This project is being funded by two different airport bond sources. The rental car portion of the deck is being funded through a special facility bond that is backed by the contract facility, which charge revenues that the Charlotte airport gets from the rental car companies, something called a CFC.

That CFC is a charge per day that’s added to the rental for a car that is rented at the airport. This money is in turn remitted to the airport for funding of rental car facilities only. Some CFC cash is used to fund that portion of the project. The balance of the project, for the hourly portion of the deck, is being funded through a general airport revenue bond issue that was done in November 2011. This is a $120 million dollar project and this is how it is being paid for.

The Charlotte-Douglas International Airport has the cash in hand and it is being spent as quickly as it can be spent, according to Christine. “For major airports, such as ours which is owned and operated by the city of Charlotte, yet which also is operated as an enterprise fund, means that we generate all the revenues that are spent on the airport. We don’t use one penny of general tax fund dollars to operate the airport. The money that we generate pays our bills and also funds the debt service for the construction that we do.”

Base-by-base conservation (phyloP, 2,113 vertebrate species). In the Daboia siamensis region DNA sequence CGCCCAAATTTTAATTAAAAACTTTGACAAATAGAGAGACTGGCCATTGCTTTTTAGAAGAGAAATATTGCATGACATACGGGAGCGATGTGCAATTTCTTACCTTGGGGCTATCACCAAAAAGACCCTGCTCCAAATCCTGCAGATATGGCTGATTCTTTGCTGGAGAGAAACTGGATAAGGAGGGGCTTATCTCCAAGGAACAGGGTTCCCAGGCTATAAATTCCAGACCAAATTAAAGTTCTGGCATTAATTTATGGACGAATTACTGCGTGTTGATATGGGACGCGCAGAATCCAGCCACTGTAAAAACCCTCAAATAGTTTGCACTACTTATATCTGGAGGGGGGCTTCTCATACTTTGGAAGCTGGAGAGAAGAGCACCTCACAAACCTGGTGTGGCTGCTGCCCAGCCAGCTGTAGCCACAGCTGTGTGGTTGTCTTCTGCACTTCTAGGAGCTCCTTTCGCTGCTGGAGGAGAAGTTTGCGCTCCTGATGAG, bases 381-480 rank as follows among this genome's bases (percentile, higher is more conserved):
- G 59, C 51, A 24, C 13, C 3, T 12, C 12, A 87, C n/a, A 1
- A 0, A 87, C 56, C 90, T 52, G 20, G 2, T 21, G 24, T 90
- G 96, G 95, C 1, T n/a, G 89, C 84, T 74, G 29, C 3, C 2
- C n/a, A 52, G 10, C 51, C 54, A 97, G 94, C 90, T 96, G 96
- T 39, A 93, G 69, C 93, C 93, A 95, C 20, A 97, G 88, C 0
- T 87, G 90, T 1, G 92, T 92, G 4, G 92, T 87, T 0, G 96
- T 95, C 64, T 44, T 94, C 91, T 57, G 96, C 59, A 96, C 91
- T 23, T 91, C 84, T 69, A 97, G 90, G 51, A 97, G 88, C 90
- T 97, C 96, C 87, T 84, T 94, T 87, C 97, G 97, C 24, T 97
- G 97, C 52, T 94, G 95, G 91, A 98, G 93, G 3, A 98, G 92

Originally the airport was built on farmland and forested areas near the city. Charlotte’s airport was originally constructed as a WPA project and was in turn operated as Charlotte’s airport for a period of time before the federal government took over the airport during World War II. At that time it became a bomber training base called Morris Field.

After the war the airport was turned back over to the city of Charlotte which has operated it on its own, set up as an enterprise fund. When the new terminal development was started, general obligation bonds were issued, however they weren’t backed by the taxpayers but by the airlines operating at the airport. That’s what funded the current facility. “Smaller airports without the ability to raise enough revenue do use some general fund money,” said Christine.

This project is using some 180,000 plus cu. yds. (137,620 cu m) of concrete for the whole facility. It will cover 3.2 million sq. ft. (297,289 sq m) total and there will be some 200 plus employees working at peak times during the construction of the new parking facility. The countless travelers passing through the doors of the Charlotte-Douglas International Airport will most likely hardly notice all the many changes going on in their midst — and that’s just fine with the busiest airfield in the Carolinas, the 6th busiest in the world.